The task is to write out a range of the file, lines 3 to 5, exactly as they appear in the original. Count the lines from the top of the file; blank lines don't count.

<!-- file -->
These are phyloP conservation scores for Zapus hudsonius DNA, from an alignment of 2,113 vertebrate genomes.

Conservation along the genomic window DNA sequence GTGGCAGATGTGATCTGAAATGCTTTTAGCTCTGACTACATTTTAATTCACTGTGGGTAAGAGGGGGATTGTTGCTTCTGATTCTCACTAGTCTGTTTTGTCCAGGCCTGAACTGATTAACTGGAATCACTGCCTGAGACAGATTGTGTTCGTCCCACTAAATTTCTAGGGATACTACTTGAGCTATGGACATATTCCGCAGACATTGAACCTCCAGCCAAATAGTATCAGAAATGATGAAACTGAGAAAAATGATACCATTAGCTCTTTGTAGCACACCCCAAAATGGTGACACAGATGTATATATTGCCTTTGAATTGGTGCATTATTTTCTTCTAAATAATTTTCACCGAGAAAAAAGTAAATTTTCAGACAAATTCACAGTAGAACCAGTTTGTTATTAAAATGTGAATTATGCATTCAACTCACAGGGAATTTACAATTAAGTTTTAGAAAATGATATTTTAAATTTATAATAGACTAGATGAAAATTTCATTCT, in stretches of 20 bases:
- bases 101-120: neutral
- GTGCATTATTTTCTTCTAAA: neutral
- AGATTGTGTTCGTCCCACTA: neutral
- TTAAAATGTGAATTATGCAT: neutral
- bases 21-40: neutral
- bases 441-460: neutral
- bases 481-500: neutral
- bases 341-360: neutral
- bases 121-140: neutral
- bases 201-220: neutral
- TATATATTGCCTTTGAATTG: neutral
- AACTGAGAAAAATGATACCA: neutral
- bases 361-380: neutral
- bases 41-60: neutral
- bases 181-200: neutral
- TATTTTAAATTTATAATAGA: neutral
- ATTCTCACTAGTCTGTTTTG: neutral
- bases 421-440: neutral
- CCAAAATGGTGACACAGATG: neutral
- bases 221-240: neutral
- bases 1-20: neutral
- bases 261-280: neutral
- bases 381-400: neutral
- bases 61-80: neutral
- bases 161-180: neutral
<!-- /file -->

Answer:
- bases 101-120: neutral
- GTGCATTATTTTCTTCTAAA: neutral
- AGATTGTGTTCGTCCCACTA: neutral